By Keisuke Maeda / Yomiuri Shimbun Staff Writer NANAO, Ishikawa — There is a fire that is said to have been kept lit for 300 years. In a community in the Nakajimamachi-Kawachi area in Nanao, Ishikawa Prefecture, there has been a folk tradition that fires used for cooking and other household purposes must never be allowed to go out.
As times changed, most households in the community discontinued the custom of keeping the fires, but local residents there had called the fires at their homes “Hi-sama” (fire deity).
About 50 years ago, there was only one house left in the community that had kept the tradition of keeping its fire lit.
The keeper of the flame in the community at that time was a woman who passed away in 2017. Since then, her successor has been a Saitama Prefecture man whose wife hails from the community.
Community in mountainous area
The community is about a one-hour drive from Nanao Station. A 300-year-old folk house stands in a hilly place surrounded by mountains.
In a room of the house, mochi rice cakes and onigiri rice balls were grilled over an irori sunken fireplace, with their pleasant aromas filling the air.
Takao Morita, 69, dished out the foods to guests, telling them, “This seems to be cooked well.” His wife, Sumiko, 62, served bowls of soup from a pot hung over the fire.
Takao is from Saitama Prefecture. Sumiko had lived in the house until graduating from high school.
The fire burning in the irori fireplace is believed to have burned without interruption for 300 years, and has been kept lit in the community.
According to local residents, people long had the tradition of placing sticks of firewood over embers before they went to sleep. By making the embers burn slowly, people of years past prevented their fires from going out.
Sumiko said: “When I played by poking flames in a brazier, I was scolded. I was told that fires are important things that we have inherited from our ancestors.”
If a fire in her house did go out, she was not allowed to restart it using a match. Sumiko said it was because a fire started by such means is regarded as “a fire from the outside.” Thus she went mainly to neighbors’ houses to bring their fires to her house.
Last remaining one
However, with changing lifestyles, people in the community have shifted to using gas or electricity for cooking meals, instead of using irori fireplaces. About 50 years ago, only one house in the community kept the tradition of keeping fire at home.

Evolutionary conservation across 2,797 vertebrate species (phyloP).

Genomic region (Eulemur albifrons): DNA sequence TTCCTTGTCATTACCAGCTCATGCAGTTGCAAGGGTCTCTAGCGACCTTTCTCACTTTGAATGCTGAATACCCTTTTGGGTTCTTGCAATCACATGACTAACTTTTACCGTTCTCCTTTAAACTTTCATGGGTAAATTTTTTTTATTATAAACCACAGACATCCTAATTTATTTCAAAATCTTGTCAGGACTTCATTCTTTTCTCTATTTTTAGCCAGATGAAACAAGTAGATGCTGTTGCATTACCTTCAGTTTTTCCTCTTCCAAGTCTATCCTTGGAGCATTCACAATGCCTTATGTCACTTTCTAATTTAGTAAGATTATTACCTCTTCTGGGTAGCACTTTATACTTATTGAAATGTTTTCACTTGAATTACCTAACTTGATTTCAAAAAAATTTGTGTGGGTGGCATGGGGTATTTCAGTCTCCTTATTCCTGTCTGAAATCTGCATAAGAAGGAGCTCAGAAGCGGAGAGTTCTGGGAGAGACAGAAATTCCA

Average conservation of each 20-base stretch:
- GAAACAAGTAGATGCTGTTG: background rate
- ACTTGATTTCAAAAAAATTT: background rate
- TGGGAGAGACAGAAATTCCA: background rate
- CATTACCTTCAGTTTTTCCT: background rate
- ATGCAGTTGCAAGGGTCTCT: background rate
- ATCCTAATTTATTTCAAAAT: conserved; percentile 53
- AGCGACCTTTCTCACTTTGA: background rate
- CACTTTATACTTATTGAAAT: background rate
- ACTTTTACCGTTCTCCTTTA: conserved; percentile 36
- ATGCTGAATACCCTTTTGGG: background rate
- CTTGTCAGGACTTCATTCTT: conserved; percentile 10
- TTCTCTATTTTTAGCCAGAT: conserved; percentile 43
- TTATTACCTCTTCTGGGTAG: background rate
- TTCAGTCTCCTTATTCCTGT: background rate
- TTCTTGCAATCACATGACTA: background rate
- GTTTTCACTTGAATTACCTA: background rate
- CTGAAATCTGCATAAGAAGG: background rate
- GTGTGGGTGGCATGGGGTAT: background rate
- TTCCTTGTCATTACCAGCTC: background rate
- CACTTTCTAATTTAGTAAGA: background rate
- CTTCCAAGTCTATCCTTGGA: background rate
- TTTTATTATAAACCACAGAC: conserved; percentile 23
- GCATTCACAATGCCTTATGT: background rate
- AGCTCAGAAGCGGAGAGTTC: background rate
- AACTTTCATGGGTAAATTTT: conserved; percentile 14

Yoshiko Nakaya, the last person in the community who had preserved the fire-keeping tradition, could never leave her house for a full day at a time. Even when she went to Kyoto, she had to make it a day trip.
Nakaya passed away in 2017. Two years before her death, she suffered a head injury requiring 20 stitches. Despite the serious wound, Nakaya was reluctant to be hospitalized, lest the fire in her house should go out.
Takao, who was a surgeon at the time, could not ignore her situation. Being married to Sumiko, he knew that the Nakaya family, next to the couple’s house, had kept the fire alive for decades in line with the tradition. Therefore, Takao decided to maintain the fire on Nakaya’s behalf.
First, Takao prepared items for keeping the fire lit. He had four lamps specially order-made, each of which can hold one liter of oil, and placed the lamps inside a wood stove.
A flame always burns in two of the lamps, so there is no problem even if one of them goes out. Each lamp can keep the fire alive for two weeks.
Because Takao lives half of every month in Saitama Prefecture, he set up a webcam so that he can watch the fires 24 hours a day.
“I made the preparations thinking that I would do everything I could do,” Takao said.
‘Is Hi-sama all right?’
Initially, Takao more or less stumbled into the duty of keeping the fire lit. He said he had no intention of becoming a guardian of the fire-keeping tradition.
But, he became unable to forget a remark of Nakaya’s neighbor when she was hospitalized. After rushing to the hospital, the neighbor asked Nakaya, “Is Hi-sama all right?”
Takao gradually came to believe that he should preserve “the tradition of Hi-sama that is a local culture here.”
But for Takao, soon to turn 70, how to preserve the tradition in the future is a concern. He feels that one individual’s efforts have a limit.
Thus the Moritas began a minpaku private lodging business and opened a cafe. By increasing the number of people who will enjoy associating there, the couple aims to make a system in which the traditional fire can be kept with support from as many people as possible.